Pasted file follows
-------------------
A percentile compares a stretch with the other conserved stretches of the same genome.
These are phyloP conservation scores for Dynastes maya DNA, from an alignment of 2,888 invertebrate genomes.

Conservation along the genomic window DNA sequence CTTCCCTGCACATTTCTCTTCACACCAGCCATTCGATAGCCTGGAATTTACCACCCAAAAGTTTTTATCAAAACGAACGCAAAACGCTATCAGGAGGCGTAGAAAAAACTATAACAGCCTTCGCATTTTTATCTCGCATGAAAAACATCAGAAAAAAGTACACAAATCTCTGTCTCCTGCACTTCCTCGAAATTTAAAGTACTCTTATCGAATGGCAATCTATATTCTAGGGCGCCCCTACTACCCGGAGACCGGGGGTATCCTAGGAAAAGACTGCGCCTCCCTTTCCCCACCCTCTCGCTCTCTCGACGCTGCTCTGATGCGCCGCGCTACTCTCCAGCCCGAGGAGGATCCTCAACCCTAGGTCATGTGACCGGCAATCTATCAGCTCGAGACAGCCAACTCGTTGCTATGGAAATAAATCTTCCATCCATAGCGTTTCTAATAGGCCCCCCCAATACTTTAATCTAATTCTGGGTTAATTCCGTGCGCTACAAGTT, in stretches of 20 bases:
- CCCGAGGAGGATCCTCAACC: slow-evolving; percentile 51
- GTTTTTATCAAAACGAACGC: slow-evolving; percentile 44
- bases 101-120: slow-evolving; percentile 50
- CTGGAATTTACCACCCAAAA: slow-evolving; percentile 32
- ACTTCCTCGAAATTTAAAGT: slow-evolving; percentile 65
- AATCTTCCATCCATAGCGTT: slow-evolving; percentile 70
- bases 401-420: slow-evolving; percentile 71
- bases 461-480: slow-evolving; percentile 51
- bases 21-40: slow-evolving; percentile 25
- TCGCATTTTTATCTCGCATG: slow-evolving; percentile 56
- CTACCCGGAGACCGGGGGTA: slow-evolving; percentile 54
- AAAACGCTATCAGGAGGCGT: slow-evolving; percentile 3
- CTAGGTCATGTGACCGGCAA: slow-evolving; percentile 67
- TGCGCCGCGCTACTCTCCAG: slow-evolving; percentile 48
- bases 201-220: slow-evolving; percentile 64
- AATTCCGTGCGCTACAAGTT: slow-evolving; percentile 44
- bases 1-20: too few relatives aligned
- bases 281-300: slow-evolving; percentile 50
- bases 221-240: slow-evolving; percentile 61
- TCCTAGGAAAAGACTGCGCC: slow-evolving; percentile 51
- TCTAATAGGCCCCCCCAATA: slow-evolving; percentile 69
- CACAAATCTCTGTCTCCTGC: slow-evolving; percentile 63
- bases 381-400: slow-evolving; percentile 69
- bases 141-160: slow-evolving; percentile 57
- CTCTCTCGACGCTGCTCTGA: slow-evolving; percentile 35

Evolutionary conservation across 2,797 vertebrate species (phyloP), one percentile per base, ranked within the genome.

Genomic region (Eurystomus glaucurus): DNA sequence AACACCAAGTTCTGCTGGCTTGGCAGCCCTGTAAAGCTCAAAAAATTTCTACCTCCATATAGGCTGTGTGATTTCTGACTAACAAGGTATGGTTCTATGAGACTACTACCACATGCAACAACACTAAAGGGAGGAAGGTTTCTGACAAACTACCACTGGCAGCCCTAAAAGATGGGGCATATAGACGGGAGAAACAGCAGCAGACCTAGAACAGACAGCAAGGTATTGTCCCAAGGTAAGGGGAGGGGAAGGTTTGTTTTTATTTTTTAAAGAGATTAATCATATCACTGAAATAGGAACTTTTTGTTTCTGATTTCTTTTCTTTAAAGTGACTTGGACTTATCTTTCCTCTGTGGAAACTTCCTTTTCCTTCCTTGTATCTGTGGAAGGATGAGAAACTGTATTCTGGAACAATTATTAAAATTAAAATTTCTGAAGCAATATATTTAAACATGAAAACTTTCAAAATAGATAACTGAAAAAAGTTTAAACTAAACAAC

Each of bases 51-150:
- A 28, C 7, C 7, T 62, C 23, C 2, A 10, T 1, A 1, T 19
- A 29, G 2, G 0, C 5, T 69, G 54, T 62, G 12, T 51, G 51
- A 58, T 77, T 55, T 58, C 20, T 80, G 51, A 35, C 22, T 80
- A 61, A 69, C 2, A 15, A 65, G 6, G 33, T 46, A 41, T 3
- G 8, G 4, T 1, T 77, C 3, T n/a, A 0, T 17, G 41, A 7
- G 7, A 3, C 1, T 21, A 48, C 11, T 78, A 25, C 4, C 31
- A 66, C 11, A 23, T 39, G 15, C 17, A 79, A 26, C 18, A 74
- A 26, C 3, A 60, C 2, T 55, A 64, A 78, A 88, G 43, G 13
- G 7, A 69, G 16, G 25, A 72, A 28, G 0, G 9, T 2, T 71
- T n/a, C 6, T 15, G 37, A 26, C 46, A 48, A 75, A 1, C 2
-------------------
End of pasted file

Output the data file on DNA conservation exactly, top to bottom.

A percentile compares a stretch with the other conserved stretches of the same genome.
These are phyloP conservation scores for Dynastes maya DNA, from an alignment of 2,888 invertebrate genomes.

Conservation along the genomic window DNA sequence CTTCCCTGCACATTTCTCTTCACACCAGCCATTCGATAGCCTGGAATTTACCACCCAAAAGTTTTTATCAAAACGAACGCAAAACGCTATCAGGAGGCGTAGAAAAAACTATAACAGCCTTCGCATTTTTATCTCGCATGAAAAACATCAGAAAAAAGTACACAAATCTCTGTCTCCTGCACTTCCTCGAAATTTAAAGTACTCTTATCGAATGGCAATCTATATTCTAGGGCGCCCCTACTACCCGGAGACCGGGGGTATCCTAGGAAAAGACTGCGCCTCCCTTTCCCCACCCTCTCGCTCTCTCGACGCTGCTCTGATGCGCCGCGCTACTCTCCAGCCCGAGGAGGATCCTCAACCCTAGGTCATGTGACCGGCAATCTATCAGCTCGAGACAGCCAACTCGTTGCTATGGAAATAAATCTTCCATCCATAGCGTTTCTAATAGGCCCCCCCAATACTTTAATCTAATTCTGGGTTAATTCCGTGCGCTACAAGTT, in stretches of 20 bases:
- CCCGAGGAGGATCCTCAACC: slow-evolving; percentile 51
- GTTTTTATCAAAACGAACGC: slow-evolving; percentile 44
- bases 101-120: slow-evolving; percentile 50
- CTGGAATTTACCACCCAAAA: slow-evolving; percentile 32
- ACTTCCTCGAAATTTAAAGT: slow-evolving; percentile 65
- AATCTTCCATCCATAGCGTT: slow-evolving; percentile 70
- bases 401-420: slow-evolving; percentile 71
- bases 461-480: slow-evolving; percentile 51
- bases 21-40: slow-evolving; percentile 25
- TCGCATTTTTATCTCGCATG: slow-evolving; percentile 56
- CTACCCGGAGACCGGGGGTA: slow-evolving; percentile 54
- AAAACGCTATCAGGAGGCGT: slow-evolving; percentile 3
- CTAGGTCATGTGACCGGCAA: slow-evolving; percentile 67
- TGCGCCGCGCTACTCTCCAG: slow-evolving; percentile 48
- bases 201-220: slow-evolving; percentile 64
- AATTCCGTGCGCTACAAGTT: slow-evolving; percentile 44
- bases 1-20: too few relatives aligned
- bases 281-300: slow-evolving; percentile 50
- bases 221-240: slow-evolving; percentile 61
- TCCTAGGAAAAGACTGCGCC: slow-evolving; percentile 51
- TCTAATAGGCCCCCCCAATA: slow-evolving; percentile 69
- CACAAATCTCTGTCTCCTGC: slow-evolving; percentile 63
- bases 381-400: slow-evolving; percentile 69
- bases 141-160: slow-evolving; percentile 57
- CTCTCTCGACGCTGCTCTGA: slow-evolving; percentile 35

Evolutionary conservation across 2,797 vertebrate species (phyloP), one percentile per base, ranked within the genome.

Genomic region (Eurystomus glaucurus): DNA sequence AACACCAAGTTCTGCTGGCTTGGCAGCCCTGTAAAGCTCAAAAAATTTCTACCTCCATATAGGCTGTGTGATTTCTGACTAACAAGGTATGGTTCTATGAGACTACTACCACATGCAACAACACTAAAGGGAGGAAGGTTTCTGACAAACTACCACTGGCAGCCCTAAAAGATGGGGCATATAGACGGGAGAAACAGCAGCAGACCTAGAACAGACAGCAAGGTATTGTCCCAAGGTAAGGGGAGGGGAAGGTTTGTTTTTATTTTTTAAAGAGATTAATCATATCACTGAAATAGGAACTTTTTGTTTCTGATTTCTTTTCTTTAAAGTGACTTGGACTTATCTTTCCTCTGTGGAAACTTCCTTTTCCTTCCTTGTATCTGTGGAAGGATGAGAAACTGTATTCTGGAACAATTATTAAAATTAAAATTTCTGAAGCAATATATTTAAACATGAAAACTTTCAAAATAGATAACTGAAAAAAGTTTAAACTAAACAAC

Each of bases 51-150:
- A 28, C 7, C 7, T 62, C 23, C 2, A 10, T 1, A 1, T 19
- A 29, G 2, G 0, C 5, T 69, G 54, T 62, G 12, T 51, G 51
- A 58, T 77, T 55, T 58, C 20, T 80, G 51, A 35, C 22, T 80
- A 61, A 69, C 2, A 15, A 65, G 6, G 33, T 46, A 41, T 3
- G 8, G 4, T 1, T 77, C 3, T n/a, A 0, T 17, G 41, A 7
- G 7, A 3, C 1, T 21, A 48, C 11, T 78, A 25, C 4, C 31
- A 66, C 11, A 23, T 39, G 15, C 17, A 79, A 26, C 18, A 74
- A 26, C 3, A 60, C 2, T 55, A 64, A 78, A 88, G 43, G 13
- G 7, A 69, G 16, G 25, A 72, A 28, G 0, G 9, T 2, T 71
- T n/a, C 6, T 15, G 37, A 26, C 46, A 48, A 75, A 1, C 2